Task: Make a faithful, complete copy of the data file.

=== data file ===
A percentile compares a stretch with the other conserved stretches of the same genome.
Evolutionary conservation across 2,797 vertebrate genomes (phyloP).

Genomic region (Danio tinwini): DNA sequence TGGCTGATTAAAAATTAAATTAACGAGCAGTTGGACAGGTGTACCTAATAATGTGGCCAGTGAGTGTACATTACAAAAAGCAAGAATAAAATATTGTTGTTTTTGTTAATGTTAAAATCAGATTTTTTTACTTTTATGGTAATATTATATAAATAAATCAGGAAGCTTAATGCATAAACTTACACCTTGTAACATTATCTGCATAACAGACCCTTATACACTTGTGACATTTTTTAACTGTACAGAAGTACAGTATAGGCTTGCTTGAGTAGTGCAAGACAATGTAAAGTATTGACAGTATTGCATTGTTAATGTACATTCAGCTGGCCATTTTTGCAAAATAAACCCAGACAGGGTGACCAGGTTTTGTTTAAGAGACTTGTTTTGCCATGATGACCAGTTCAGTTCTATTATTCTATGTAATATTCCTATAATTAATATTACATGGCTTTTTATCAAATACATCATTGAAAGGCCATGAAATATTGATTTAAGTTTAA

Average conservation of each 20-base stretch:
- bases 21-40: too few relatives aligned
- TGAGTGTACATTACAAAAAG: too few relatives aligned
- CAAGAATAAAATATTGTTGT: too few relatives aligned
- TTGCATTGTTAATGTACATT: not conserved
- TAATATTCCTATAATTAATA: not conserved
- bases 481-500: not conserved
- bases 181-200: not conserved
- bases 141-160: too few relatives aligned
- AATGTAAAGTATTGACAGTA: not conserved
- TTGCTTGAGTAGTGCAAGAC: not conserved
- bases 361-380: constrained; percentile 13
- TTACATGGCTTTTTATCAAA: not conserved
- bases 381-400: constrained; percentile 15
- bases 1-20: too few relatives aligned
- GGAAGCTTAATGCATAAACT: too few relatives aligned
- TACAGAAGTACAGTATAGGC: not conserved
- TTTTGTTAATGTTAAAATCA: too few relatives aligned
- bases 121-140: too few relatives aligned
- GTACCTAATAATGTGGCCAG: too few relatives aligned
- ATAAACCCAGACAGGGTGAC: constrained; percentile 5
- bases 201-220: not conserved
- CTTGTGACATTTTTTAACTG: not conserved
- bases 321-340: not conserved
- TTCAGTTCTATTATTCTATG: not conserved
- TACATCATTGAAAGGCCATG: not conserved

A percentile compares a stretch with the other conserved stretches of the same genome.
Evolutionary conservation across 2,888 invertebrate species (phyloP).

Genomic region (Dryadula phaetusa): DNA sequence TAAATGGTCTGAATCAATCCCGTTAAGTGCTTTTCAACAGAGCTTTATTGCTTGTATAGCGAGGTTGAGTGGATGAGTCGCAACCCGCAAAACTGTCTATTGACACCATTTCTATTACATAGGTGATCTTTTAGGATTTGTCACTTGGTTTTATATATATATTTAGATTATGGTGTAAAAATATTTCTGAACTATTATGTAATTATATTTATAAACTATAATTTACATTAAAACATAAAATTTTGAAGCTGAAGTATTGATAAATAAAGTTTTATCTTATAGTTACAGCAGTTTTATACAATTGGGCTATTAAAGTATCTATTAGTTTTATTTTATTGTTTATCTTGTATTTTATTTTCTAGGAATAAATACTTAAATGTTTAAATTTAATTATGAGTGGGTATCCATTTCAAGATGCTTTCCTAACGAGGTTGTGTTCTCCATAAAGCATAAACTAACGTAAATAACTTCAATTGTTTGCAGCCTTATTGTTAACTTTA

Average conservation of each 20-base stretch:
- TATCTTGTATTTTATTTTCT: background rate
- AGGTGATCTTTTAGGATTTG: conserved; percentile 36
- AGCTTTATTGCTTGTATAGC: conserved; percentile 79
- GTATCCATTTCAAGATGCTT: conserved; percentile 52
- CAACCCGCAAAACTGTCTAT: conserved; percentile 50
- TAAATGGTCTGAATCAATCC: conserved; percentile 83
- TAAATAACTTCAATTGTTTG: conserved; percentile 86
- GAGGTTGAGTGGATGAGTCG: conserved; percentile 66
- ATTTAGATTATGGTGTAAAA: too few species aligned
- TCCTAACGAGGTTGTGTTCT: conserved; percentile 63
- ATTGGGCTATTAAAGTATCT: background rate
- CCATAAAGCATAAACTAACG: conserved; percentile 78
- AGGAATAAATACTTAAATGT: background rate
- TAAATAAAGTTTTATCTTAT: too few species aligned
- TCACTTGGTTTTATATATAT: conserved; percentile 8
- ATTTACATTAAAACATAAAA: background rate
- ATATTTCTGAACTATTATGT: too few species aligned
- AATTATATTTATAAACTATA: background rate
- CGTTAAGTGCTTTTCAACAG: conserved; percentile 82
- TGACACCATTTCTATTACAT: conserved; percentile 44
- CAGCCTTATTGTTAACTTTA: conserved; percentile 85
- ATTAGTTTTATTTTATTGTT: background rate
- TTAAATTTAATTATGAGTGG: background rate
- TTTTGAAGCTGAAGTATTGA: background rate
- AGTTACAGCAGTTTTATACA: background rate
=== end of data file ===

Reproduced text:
A percentile compares a stretch with the other conserved stretches of the same genome.
Evolutionary conservation across 2,797 vertebrate genomes (phyloP).

Genomic region (Danio tinwini): DNA sequence TGGCTGATTAAAAATTAAATTAACGAGCAGTTGGACAGGTGTACCTAATAATGTGGCCAGTGAGTGTACATTACAAAAAGCAAGAATAAAATATTGTTGTTTTTGTTAATGTTAAAATCAGATTTTTTTACTTTTATGGTAATATTATATAAATAAATCAGGAAGCTTAATGCATAAACTTACACCTTGTAACATTATCTGCATAACAGACCCTTATACACTTGTGACATTTTTTAACTGTACAGAAGTACAGTATAGGCTTGCTTGAGTAGTGCAAGACAATGTAAAGTATTGACAGTATTGCATTGTTAATGTACATTCAGCTGGCCATTTTTGCAAAATAAACCCAGACAGGGTGACCAGGTTTTGTTTAAGAGACTTGTTTTGCCATGATGACCAGTTCAGTTCTATTATTCTATGTAATATTCCTATAATTAATATTACATGGCTTTTTATCAAATACATCATTGAAAGGCCATGAAATATTGATTTAAGTTTAA

Average conservation of each 20-base stretch:
- bases 21-40: too few relatives aligned
- TGAGTGTACATTACAAAAAG: too few relatives aligned
- CAAGAATAAAATATTGTTGT: too few relatives aligned
- TTGCATTGTTAATGTACATT: not conserved
- TAATATTCCTATAATTAATA: not conserved
- bases 481-500: not conserved
- bases 181-200: not conserved
- bases 141-160: too few relatives aligned
- AATGTAAAGTATTGACAGTA: not conserved
- TTGCTTGAGTAGTGCAAGAC: not conserved
- bases 361-380: constrained; percentile 13
- TTACATGGCTTTTTATCAAA: not conserved
- bases 381-400: constrained; percentile 15
- bases 1-20: too few relatives aligned
- GGAAGCTTAATGCATAAACT: too few relatives aligned
- TACAGAAGTACAGTATAGGC: not conserved
- TTTTGTTAATGTTAAAATCA: too few relatives aligned
- bases 121-140: too few relatives aligned
- GTACCTAATAATGTGGCCAG: too few relatives aligned
- ATAAACCCAGACAGGGTGAC: constrained; percentile 5
- bases 201-220: not conserved
- CTTGTGACATTTTTTAACTG: not conserved
- bases 321-340: not conserved
- TTCAGTTCTATTATTCTATG: not conserved
- TACATCATTGAAAGGCCATG: not conserved

A percentile compares a stretch with the other conserved stretches of the same genome.
Evolutionary conservation across 2,888 invertebrate species (phyloP).

Genomic region (Dryadula phaetusa): DNA sequence TAAATGGTCTGAATCAATCCCGTTAAGTGCTTTTCAACAGAGCTTTATTGCTTGTATAGCGAGGTTGAGTGGATGAGTCGCAACCCGCAAAACTGTCTATTGACACCATTTCTATTACATAGGTGATCTTTTAGGATTTGTCACTTGGTTTTATATATATATTTAGATTATGGTGTAAAAATATTTCTGAACTATTATGTAATTATATTTATAAACTATAATTTACATTAAAACATAAAATTTTGAAGCTGAAGTATTGATAAATAAAGTTTTATCTTATAGTTACAGCAGTTTTATACAATTGGGCTATTAAAGTATCTATTAGTTTTATTTTATTGTTTATCTTGTATTTTATTTTCTAGGAATAAATACTTAAATGTTTAAATTTAATTATGAGTGGGTATCCATTTCAAGATGCTTTCCTAACGAGGTTGTGTTCTCCATAAAGCATAAACTAACGTAAATAACTTCAATTGTTTGCAGCCTTATTGTTAACTTTA

Average conservation of each 20-base stretch:
- TATCTTGTATTTTATTTTCT: background rate
- AGGTGATCTTTTAGGATTTG: conserved; percentile 36
- AGCTTTATTGCTTGTATAGC: conserved; percentile 79
- GTATCCATTTCAAGATGCTT: conserved; percentile 52
- CAACCCGCAAAACTGTCTAT: conserved; percentile 50
- TAAATGGTCTGAATCAATCC: conserved; percentile 83
- TAAATAACTTCAATTGTTTG: conserved; percentile 86
- GAGGTTGAGTGGATGAGTCG: conserved; percentile 66
- ATTTAGATTATGGTGTAAAA: too few species aligned
- TCCTAACGAGGTTGTGTTCT: conserved; percentile 63
- ATTGGGCTATTAAAGTATCT: background rate
- CCATAAAGCATAAACTAACG: conserved; percentile 78
- AGGAATAAATACTTAAATGT: background rate
- TAAATAAAGTTTTATCTTAT: too few species aligned
- TCACTTGGTTTTATATATAT: conserved; percentile 8
- ATTTACATTAAAACATAAAA: background rate
- ATATTTCTGAACTATTATGT: too few species aligned
- AATTATATTTATAAACTATA: background rate
- CGTTAAGTGCTTTTCAACAG: conserved; percentile 82
- TGACACCATTTCTATTACAT: conserved; percentile 44
- CAGCCTTATTGTTAACTTTA: conserved; percentile 85
- ATTAGTTTTATTTTATTGTT: background rate
- TTAAATTTAATTATGAGTGG: background rate
- TTTTGAAGCTGAAGTATTGA: background rate
- AGTTACAGCAGTTTTATACA: background rate